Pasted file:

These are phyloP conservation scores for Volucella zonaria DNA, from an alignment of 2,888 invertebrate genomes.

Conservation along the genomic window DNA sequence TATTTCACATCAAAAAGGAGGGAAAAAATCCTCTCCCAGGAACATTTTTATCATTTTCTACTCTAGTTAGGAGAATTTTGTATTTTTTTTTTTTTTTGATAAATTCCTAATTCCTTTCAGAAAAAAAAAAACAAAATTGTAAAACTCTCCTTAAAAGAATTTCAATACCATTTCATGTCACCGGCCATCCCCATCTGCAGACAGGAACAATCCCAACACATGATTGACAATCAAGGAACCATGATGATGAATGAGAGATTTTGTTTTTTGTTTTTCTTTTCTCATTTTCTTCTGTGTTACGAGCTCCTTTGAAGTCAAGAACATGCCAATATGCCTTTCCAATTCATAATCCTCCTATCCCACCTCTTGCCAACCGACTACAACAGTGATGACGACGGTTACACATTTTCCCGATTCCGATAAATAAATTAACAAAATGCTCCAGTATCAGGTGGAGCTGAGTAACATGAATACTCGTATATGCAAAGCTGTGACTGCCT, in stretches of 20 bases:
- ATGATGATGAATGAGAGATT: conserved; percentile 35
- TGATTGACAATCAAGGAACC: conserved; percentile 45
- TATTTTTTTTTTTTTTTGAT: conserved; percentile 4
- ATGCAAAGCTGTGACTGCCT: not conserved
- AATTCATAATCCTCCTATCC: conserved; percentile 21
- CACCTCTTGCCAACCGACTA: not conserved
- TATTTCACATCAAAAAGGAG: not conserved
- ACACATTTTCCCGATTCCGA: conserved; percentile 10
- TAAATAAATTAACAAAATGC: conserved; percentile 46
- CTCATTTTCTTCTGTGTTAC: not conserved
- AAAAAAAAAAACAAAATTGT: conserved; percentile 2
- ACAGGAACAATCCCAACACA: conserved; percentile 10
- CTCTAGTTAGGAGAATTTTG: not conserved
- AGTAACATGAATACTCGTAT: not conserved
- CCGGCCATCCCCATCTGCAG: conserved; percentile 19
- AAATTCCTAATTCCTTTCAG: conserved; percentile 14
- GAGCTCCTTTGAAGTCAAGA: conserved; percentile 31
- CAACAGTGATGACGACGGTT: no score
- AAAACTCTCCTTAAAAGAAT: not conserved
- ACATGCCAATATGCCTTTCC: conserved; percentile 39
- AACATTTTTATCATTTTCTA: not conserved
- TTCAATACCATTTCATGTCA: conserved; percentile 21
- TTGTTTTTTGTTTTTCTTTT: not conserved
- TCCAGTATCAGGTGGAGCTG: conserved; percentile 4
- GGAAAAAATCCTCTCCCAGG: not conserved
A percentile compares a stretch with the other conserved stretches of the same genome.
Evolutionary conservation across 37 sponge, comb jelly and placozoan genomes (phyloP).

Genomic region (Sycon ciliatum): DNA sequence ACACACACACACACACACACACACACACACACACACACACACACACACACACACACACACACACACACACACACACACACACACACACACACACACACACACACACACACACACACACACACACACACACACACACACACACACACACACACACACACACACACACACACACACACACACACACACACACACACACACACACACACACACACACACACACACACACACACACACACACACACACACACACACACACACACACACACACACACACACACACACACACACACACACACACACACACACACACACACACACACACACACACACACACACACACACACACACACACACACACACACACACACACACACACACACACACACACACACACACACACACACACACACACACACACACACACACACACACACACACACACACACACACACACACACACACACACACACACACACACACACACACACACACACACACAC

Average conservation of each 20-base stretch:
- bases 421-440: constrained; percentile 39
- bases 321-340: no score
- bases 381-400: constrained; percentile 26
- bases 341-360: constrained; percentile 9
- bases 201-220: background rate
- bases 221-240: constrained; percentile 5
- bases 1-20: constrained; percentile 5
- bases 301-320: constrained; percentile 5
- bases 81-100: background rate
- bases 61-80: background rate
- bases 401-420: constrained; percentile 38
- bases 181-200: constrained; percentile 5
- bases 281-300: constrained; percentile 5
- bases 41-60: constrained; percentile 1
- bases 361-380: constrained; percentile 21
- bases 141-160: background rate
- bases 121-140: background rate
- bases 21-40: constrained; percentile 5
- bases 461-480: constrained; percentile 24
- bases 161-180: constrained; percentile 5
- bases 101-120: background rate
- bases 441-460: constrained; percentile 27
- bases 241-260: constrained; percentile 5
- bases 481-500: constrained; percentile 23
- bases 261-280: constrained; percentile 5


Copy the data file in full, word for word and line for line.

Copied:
These are phyloP conservation scores for Volucella zonaria DNA, from an alignment of 2,888 invertebrate genomes.

Conservation along the genomic window DNA sequence TATTTCACATCAAAAAGGAGGGAAAAAATCCTCTCCCAGGAACATTTTTATCATTTTCTACTCTAGTTAGGAGAATTTTGTATTTTTTTTTTTTTTTGATAAATTCCTAATTCCTTTCAGAAAAAAAAAAACAAAATTGTAAAACTCTCCTTAAAAGAATTTCAATACCATTTCATGTCACCGGCCATCCCCATCTGCAGACAGGAACAATCCCAACACATGATTGACAATCAAGGAACCATGATGATGAATGAGAGATTTTGTTTTTTGTTTTTCTTTTCTCATTTTCTTCTGTGTTACGAGCTCCTTTGAAGTCAAGAACATGCCAATATGCCTTTCCAATTCATAATCCTCCTATCCCACCTCTTGCCAACCGACTACAACAGTGATGACGACGGTTACACATTTTCCCGATTCCGATAAATAAATTAACAAAATGCTCCAGTATCAGGTGGAGCTGAGTAACATGAATACTCGTATATGCAAAGCTGTGACTGCCT, in stretches of 20 bases:
- ATGATGATGAATGAGAGATT: conserved; percentile 35
- TGATTGACAATCAAGGAACC: conserved; percentile 45
- TATTTTTTTTTTTTTTTGAT: conserved; percentile 4
- ATGCAAAGCTGTGACTGCCT: not conserved
- AATTCATAATCCTCCTATCC: conserved; percentile 21
- CACCTCTTGCCAACCGACTA: not conserved
- TATTTCACATCAAAAAGGAG: not conserved
- ACACATTTTCCCGATTCCGA: conserved; percentile 10
- TAAATAAATTAACAAAATGC: conserved; percentile 46
- CTCATTTTCTTCTGTGTTAC: not conserved
- AAAAAAAAAAACAAAATTGT: conserved; percentile 2
- ACAGGAACAATCCCAACACA: conserved; percentile 10
- CTCTAGTTAGGAGAATTTTG: not conserved
- AGTAACATGAATACTCGTAT: not conserved
- CCGGCCATCCCCATCTGCAG: conserved; percentile 19
- AAATTCCTAATTCCTTTCAG: conserved; percentile 14
- GAGCTCCTTTGAAGTCAAGA: conserved; percentile 31
- CAACAGTGATGACGACGGTT: no score
- AAAACTCTCCTTAAAAGAAT: not conserved
- ACATGCCAATATGCCTTTCC: conserved; percentile 39
- AACATTTTTATCATTTTCTA: not conserved
- TTCAATACCATTTCATGTCA: conserved; percentile 21
- TTGTTTTTTGTTTTTCTTTT: not conserved
- TCCAGTATCAGGTGGAGCTG: conserved; percentile 4
- GGAAAAAATCCTCTCCCAGG: not conserved
A percentile compares a stretch with the other conserved stretches of the same genome.
Evolutionary conservation across 37 sponge, comb jelly and placozoan genomes (phyloP).

Genomic region (Sycon ciliatum): DNA sequence ACACACACACACACACACACACACACACACACACACACACACACACACACACACACACACACACACACACACACACACACACACACACACACACACACACACACACACACACACACACACACACACACACACACACACACACACACACACACACACACACACACACACACACACACACACACACACACACACACACACACACACACACACACACACACACACACACACACACACACACACACACACACACACACACACACACACACACACACACACACACACACACACACACACACACACACACACACACACACACACACACACACACACACACACACACACACACACACACACACACACACACACACACACACACACACACACACACACACACACACACACACACACACACACACACACACACACACACACACACACACACACACACACACACACACACACACACACACACACACACACACACACACACACACACACAC

Average conservation of each 20-base stretch:
- bases 421-440: constrained; percentile 39
- bases 321-340: no score
- bases 381-400: constrained; percentile 26
- bases 341-360: constrained; percentile 9
- bases 201-220: background rate
- bases 221-240: constrained; percentile 5
- bases 1-20: constrained; percentile 5
- bases 301-320: constrained; percentile 5
- bases 81-100: background rate
- bases 61-80: background rate
- bases 401-420: constrained; percentile 38
- bases 181-200: constrained; percentile 5
- bases 281-300: constrained; percentile 5
- bases 41-60: constrained; percentile 1
- bases 361-380: constrained; percentile 21
- bases 141-160: background rate
- bases 121-140: background rate
- bases 21-40: constrained; percentile 5
- bases 461-480: constrained; percentile 24
- bases 161-180: constrained; percentile 5
- bases 101-120: background rate
- bases 441-460: constrained; percentile 27
- bases 241-260: constrained; percentile 5
- bases 481-500: constrained; percentile 23
- bases 261-280: constrained; percentile 5